BARCELONA, Spain (AP) — Less than a week after winning the Women’s World Cup, Spain’s national team players announced Friday that they will not play any more games unless the president of the country’s soccer federation steps down for kissing player Jenni Hermoso on the lips after their victory.
Luis Rubiales, who was also chastised for grabbing his crotch after Spain’s 1-0 victory over England on Sunday, remained defiant despite immense pressure to resign. The kiss marred the title celebrations in Sydney, Australia, on Sunday, and criticism has steadily mounted.
Hermoso issued a statement Friday strongly rebuking Rubiales’ characterization of the kiss as consensual, while the 46-year-old federation president cast himself as the victim at an emergency general assembly of the federation in Madrid.
“I won’t resign,” he declared four times in quick succession, to applause from the overwhelmingly male audience.
Several Spanish news media outlets reported on Thursday that Rubiales would step down. Instead, he said on Friday that he is the victim of a witch hunt by “false feminists.”
While Rubiales held his ground, federation vice president Rafael del Amo, who had been in charge of women’s soccer, announced that he was resigning, followed by at least two other federation members. Del Amo had urged Rubiales to also resign.
Among those applauding Rubiales were women’s national team coach Jorge Vilda and men’s national team coach Luis de la Fuente. Until Friday’s assembly, he had received no public support in Spain, with political parties from both the left and the right speaking out against him.
In his speech to the gathering, Rubiales said Hermoso “lifted me up” in a celebratory gesture and he asked her for “a little kiss?” and she “said yes.”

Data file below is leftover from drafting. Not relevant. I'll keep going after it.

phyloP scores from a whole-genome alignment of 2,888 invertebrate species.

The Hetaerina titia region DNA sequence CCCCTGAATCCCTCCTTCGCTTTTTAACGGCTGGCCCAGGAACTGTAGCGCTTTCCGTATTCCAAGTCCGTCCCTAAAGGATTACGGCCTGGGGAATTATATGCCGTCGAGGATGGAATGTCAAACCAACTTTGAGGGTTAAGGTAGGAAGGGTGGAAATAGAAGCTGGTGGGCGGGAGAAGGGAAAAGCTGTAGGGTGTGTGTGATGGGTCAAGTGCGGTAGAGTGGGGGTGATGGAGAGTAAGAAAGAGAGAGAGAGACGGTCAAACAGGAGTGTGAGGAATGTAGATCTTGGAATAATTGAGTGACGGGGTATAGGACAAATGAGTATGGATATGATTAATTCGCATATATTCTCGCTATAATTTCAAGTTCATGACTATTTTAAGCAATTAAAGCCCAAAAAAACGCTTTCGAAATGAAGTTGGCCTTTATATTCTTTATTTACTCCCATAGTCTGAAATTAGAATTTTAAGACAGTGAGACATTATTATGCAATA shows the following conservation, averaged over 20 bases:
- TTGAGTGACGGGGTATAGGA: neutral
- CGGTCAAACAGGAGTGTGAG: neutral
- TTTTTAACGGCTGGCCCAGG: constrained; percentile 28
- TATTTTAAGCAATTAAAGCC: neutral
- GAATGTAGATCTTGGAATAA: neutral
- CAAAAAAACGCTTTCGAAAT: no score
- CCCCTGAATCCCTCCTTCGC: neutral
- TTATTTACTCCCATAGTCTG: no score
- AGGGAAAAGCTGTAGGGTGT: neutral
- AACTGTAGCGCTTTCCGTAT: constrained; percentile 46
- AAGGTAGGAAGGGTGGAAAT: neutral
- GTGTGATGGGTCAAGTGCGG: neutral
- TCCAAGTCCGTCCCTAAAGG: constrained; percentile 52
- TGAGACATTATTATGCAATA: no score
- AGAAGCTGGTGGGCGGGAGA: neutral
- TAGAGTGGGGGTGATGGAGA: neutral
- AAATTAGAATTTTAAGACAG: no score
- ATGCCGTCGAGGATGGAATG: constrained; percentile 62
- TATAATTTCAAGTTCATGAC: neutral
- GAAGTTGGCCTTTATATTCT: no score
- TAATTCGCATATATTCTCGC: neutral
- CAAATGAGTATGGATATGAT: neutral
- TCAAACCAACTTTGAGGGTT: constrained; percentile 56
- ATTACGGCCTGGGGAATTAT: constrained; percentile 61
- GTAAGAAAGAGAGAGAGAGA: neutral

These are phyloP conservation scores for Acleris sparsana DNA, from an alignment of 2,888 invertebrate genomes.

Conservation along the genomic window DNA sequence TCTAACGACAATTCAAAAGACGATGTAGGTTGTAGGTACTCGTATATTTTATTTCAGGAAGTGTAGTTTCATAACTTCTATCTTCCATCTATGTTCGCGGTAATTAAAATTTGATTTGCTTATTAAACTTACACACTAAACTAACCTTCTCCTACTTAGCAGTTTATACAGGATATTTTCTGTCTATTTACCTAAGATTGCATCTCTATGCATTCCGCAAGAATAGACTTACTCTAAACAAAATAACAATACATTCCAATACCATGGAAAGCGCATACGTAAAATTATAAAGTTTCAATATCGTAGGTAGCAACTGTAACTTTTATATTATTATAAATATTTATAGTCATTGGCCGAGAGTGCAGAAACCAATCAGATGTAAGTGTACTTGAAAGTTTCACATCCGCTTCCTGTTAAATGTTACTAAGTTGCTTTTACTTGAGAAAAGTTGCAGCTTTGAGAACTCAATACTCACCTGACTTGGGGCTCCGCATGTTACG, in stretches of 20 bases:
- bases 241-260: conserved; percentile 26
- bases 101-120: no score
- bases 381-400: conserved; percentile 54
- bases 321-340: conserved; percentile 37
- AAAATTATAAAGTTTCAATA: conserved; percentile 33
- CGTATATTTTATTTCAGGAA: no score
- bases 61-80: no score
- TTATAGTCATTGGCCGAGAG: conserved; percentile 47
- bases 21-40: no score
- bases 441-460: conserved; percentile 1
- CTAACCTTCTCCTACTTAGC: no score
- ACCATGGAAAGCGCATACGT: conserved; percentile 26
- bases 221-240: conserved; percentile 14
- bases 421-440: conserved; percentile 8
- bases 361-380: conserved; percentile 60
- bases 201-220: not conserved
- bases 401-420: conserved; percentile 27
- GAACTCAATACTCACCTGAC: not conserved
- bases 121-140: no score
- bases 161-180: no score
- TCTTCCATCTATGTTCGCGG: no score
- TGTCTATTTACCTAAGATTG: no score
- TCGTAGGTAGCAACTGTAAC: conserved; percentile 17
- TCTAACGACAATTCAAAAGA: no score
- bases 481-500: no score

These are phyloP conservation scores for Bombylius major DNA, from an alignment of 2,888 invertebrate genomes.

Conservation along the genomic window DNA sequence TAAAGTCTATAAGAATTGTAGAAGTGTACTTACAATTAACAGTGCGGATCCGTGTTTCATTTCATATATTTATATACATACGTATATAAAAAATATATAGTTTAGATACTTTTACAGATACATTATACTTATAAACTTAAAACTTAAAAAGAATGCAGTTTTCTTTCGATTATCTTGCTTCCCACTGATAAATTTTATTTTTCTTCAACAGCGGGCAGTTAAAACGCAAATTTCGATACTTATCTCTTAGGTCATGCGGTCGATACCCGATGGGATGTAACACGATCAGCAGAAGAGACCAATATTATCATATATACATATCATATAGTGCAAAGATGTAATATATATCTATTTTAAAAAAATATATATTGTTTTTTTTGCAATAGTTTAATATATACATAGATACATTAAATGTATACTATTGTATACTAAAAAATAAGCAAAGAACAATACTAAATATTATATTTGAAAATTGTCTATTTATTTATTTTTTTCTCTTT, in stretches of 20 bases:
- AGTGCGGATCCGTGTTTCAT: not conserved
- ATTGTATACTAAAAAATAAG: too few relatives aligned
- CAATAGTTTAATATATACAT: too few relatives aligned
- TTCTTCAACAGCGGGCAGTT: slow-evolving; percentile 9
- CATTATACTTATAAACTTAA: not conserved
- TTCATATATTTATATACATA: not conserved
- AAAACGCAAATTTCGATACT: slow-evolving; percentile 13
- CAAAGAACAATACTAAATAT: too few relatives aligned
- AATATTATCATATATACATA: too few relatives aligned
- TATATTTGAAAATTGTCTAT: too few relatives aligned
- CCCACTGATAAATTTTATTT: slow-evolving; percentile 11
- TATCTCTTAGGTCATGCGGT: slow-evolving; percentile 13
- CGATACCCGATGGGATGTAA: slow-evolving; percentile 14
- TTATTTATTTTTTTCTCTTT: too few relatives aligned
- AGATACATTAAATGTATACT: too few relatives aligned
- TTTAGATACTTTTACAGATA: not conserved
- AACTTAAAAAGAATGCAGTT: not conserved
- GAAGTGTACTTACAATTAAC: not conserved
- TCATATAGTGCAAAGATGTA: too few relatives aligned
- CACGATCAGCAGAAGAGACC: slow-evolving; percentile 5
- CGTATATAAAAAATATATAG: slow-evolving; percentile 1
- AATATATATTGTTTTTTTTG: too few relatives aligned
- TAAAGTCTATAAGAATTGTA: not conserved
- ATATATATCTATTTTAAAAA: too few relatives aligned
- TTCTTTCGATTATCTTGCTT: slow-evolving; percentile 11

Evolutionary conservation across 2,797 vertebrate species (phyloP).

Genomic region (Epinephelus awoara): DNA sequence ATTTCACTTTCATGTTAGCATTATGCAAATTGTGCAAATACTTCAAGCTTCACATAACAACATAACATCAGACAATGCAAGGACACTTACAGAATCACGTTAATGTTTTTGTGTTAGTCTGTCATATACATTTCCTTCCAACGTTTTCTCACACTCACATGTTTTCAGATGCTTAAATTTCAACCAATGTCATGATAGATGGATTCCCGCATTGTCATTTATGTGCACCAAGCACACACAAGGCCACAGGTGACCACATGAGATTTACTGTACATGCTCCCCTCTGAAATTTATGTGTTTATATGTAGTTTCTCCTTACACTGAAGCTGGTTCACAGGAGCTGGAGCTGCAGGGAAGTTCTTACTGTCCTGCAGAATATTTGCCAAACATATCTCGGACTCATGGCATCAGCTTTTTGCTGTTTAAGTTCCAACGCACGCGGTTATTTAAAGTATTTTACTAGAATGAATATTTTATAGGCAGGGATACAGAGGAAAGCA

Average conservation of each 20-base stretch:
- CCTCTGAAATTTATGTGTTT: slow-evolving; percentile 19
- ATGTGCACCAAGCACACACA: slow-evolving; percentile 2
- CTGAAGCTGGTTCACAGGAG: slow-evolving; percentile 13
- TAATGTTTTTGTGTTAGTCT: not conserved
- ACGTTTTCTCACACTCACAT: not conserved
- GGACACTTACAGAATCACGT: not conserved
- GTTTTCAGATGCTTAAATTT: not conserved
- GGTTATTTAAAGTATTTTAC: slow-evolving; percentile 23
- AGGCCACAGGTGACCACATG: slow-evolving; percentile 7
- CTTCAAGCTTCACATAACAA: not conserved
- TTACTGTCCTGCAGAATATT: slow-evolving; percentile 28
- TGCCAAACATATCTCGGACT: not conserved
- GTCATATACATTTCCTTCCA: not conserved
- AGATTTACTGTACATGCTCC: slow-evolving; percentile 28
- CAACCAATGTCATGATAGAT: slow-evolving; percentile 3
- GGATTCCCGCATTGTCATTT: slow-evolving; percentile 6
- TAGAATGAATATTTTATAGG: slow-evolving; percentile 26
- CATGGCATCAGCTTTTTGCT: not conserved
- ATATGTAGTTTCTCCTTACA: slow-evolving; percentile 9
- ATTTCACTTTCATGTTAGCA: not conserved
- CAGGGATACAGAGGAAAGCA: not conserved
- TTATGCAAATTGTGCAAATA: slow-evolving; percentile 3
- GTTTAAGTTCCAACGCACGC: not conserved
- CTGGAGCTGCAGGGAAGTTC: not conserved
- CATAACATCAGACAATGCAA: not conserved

“The kiss was the same I could give one of my daughters,” Rubiales said.
The televised broadcast of the medals ceremony didn’t show the first moments when Rubiales congratulated Hermoso. But it does show that his feet were on the ground before he held her face and kissed her.
Hermoso contradicted Rubiales’ version in two statements, one issued through her FUTRPO players union and a second published on social media.
She said that she did not consent to the kiss or try to pick up the president, and that there was no conversation like the one described by Rubiales.
“I won’t tolerate anyone doubting my word and even less someone putting words in my mouth,” she said.
In a second statement, Hermoso said the kiss “left me in a state of shock.”
“I believe that no person in any workplace should be the victim of this type of nonconsensual behavior,” she added.
Hermoso also accused the federation of pressuring her and her family to speak out in Rubiales’ defense. The federation previously denied a report that it forced her to make a statement downplaying the kiss shortly after it happened.
After a full day of accusations and counteraccusations between Hermoso and Rubiales, the federation issued a statement early Saturday saying that its president did not lie and that he and the organization would take legal action against Hermoso and her union. The statement included photos that it said show Hermoso lifting Rubiales off the ground during the medals ceremony.
The FUTPRO statement signed by Hermoso, her 22 teammates, and more than 50 other Spanish players said they would no longer play for Spain “if the present leadership remains in charge.”
Rubiales said he would defend his honor in court against politicians, including two ministers, who called his kiss an act of sexual violence. One of them was acting Deputy Prime Minister Yolanda Díaz, who urged the government to take “urgent measures.”
“Impunity for macho actions is over,” Díaz said. “Rubiales cannot continue in office.”
Alexia Putellas, Hermoso’s teammate and a two-time Ballon d’Or winner as the best player in the world, posted a message of support on X, formerly known as Twitter.
“This is unacceptable,” the Barcelona player wrote. “I’m with you, my teammate, Jenni Hermoso.”
Other teammates quickly followed, along with players from abroad.
“I’m disgusted by the public actions of Luis Rubiales,” U.S. soccer star Alex Morgan said on X. She added that winning a World Cup “should be one of the best moments in these players’ lives but instead it’s overshadowed by assault, misogyny, and failures by the Spanish federation.”